Flaxseed—a tiny, shiny seed with a pleasant, nutty flavor—is the newest star on the nutritional stage. But will it prove to be a flash in the pan like former miracle foods oat bran and wheat germ? Or does it have what it takes to be a nutritional superstar?
The preliminary evidence suggests that flaxseed will definitely be more Madonna than Cyndi Lauper in terms of staying power. First of all, says Sheah Rarback, R.D., a Miami-based spokesperson for the American Dietetic Association, ounce for ounce, flaxseed oil contains 50 percent more Omega-3 fatty acids than fatty fish. Omega-3 fatty acids are famed for their ability to reduce the risk of blood clotting, which in turn decreases your risk of heart disease and stroke. In addition, "some research has been done [that says] Omega-3s can reduce inflammatory conditions like arthritis and lupus," Rarback points out. Flaxseed also contains lots of cholesterol-lowering fiber, as well as lignans—substances that may play a role in preventing hormone-related cancers such as breast, uterine, and prostate.
To confer all these benefits, the seeds should not be served up whole, cautions Rarback, because the body can't digest them that way. "You need to crunch them up and release the oil." Purchase whole flaxseed at the health food store and grind it up using a mortar and pestle (or in a clean coffee grinder) and store it in the refrigerator (it'll keep for about three months). You can also buy the pre-ground seeds, which can also be refrigerated for up to three months. Flaxseed is also available as an oil, but don't toss your extra virgin olive just yet: Flaxseed oil has a strong taste that isn't particularly pleasant sprinkled on fresh summer tomatoes or a green salad.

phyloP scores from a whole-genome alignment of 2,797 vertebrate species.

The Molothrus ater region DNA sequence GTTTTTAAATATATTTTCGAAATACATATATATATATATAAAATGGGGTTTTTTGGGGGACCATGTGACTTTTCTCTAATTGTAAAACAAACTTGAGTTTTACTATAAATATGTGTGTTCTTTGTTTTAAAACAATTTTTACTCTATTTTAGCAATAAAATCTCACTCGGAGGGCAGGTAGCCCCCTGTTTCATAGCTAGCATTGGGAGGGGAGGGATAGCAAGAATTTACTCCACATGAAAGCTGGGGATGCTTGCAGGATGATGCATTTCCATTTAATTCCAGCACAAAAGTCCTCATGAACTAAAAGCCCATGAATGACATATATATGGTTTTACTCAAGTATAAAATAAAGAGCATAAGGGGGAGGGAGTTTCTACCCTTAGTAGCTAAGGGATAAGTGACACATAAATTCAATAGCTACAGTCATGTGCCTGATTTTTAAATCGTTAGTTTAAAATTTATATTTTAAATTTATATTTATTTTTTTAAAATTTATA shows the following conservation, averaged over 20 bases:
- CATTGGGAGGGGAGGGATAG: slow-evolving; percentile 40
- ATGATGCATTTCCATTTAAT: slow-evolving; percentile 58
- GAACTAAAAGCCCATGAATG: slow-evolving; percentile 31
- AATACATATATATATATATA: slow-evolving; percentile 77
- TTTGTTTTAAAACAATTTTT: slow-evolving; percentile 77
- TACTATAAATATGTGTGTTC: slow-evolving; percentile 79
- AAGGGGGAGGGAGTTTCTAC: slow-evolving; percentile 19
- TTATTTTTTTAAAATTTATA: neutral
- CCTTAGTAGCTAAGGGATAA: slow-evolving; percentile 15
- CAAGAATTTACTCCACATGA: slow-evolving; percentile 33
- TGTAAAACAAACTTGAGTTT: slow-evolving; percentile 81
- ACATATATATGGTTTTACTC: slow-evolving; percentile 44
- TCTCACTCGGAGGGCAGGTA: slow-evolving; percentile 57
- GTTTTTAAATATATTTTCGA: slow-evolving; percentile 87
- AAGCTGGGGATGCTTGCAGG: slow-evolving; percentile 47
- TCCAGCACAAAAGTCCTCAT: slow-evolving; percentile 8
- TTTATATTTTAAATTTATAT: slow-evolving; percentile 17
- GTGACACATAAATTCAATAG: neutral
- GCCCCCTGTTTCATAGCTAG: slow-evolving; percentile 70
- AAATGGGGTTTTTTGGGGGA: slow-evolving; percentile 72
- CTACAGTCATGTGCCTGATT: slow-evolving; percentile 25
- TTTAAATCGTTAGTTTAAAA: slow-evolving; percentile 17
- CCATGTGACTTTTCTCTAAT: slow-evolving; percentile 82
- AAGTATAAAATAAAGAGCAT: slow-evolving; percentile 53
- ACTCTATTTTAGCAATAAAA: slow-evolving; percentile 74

How much flaxseed do you need on a daily basis? "Since there's no RDA for it, it's hard to say an amount," Rarback says. "People who would give you a dosage are people who are selling a product." (Although there is no U.S. RDA for flaxseed or Omega-3 fatty acids, the Canadian dietary guidelines suggest a daily intake of 1.0 to 1.5 grams of Omega-3 fat, which is found in one teaspoon of flaxseed oil.) Do keep in mind that flaxseed is not calorie-free: One tablespoon of the ground seeds has 36 calories.
As the public's interest in flaxseed grows, "what you're going to see are prepared foods and cereals that already have some flaxseed oil added to them," predicts Rarback. For many people, these foods may be the easiest way to increase their consumption of flaxseed. Until then, Rarback advises sprinkling a couple of tablespoons of flaxseed on cereal, or adding it to mixed foods, such as casseroles, stews, or meat loafs. It's also great added into a fruit smoothie or sprinkled over soups, salads, or yogurt.